Australian Institute of Criminology

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Service station armed robberies continue to rise

Media Release

20 July 2009

Service stations are becoming increasingly victimised by criminals to the extent that they are now the targets of 10 percent of all armed robberies in Australia.

According to the Service station armed robbery in Australia paper released today by the Australian Institute of Criminology (AIC) there was a 31 percent increase in the number of service station armed robberies between 2004-06, continuing a trend which during the 1990s saw the incidence of such robberies increase by 214 percent.

Peter Homel, Manager of the AIC Crime reduction and review program, said the paper found service stations were particularly vulnerable to armed robbery because of their extended opening hours, sale of cigarettes and other consumable goods, high volume of cash transactions and isolation from other businesses.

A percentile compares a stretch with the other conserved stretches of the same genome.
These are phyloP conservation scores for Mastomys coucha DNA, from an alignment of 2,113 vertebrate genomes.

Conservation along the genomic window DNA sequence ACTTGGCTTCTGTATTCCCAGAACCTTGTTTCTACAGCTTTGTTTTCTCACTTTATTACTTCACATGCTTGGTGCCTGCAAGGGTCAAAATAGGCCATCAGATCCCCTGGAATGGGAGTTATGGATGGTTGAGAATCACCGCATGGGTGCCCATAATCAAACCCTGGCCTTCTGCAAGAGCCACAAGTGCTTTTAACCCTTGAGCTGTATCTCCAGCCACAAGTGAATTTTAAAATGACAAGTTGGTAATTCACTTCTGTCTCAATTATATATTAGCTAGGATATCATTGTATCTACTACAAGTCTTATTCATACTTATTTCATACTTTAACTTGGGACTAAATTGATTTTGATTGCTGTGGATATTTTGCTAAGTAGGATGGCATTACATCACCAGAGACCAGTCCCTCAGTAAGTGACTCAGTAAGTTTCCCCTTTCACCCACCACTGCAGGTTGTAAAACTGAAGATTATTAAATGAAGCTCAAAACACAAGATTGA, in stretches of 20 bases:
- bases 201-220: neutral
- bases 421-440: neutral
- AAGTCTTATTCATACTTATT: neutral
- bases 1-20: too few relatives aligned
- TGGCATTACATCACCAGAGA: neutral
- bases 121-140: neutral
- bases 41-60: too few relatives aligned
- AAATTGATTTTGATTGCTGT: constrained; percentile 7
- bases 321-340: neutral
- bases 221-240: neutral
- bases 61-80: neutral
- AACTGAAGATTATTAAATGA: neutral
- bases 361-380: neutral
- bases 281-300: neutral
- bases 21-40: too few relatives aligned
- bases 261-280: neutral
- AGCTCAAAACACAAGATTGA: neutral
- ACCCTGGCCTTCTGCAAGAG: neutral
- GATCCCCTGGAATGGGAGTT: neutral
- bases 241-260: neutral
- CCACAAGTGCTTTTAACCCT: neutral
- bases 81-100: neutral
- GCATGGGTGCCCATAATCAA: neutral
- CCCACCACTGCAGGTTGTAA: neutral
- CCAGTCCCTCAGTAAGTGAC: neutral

"The study found service stations were most likely to be targeted at night by lone offenders (70% of incidents) using knives (57%)," Mr Homel said.

The most common item stolen during these robberies was cash (83%), followed by cigarettes. The average value of property stolen was $643.

"Offenders were usually male and around 23 years old. Young offenders were found to target service stations more frequently than any other businesses."

The paper showed that offenders who targeted service stations were more likely to be opportunistic offenders who undertook little if any planning.

The paper also suggests that widespread adoption of crime prevention countermeasures such as transfer trays and closed circuit television could reduce the rate of armed robbery at service stations.

Approximately one-third of armed robbery victims at service stations who had property or cash stolen were individuals such as staff and customers with the remainder being the organisation itself.

AIC media contact: Caterina Giugovaz. Telephone: 02 6260 9226; Mobile: 0418 159 525.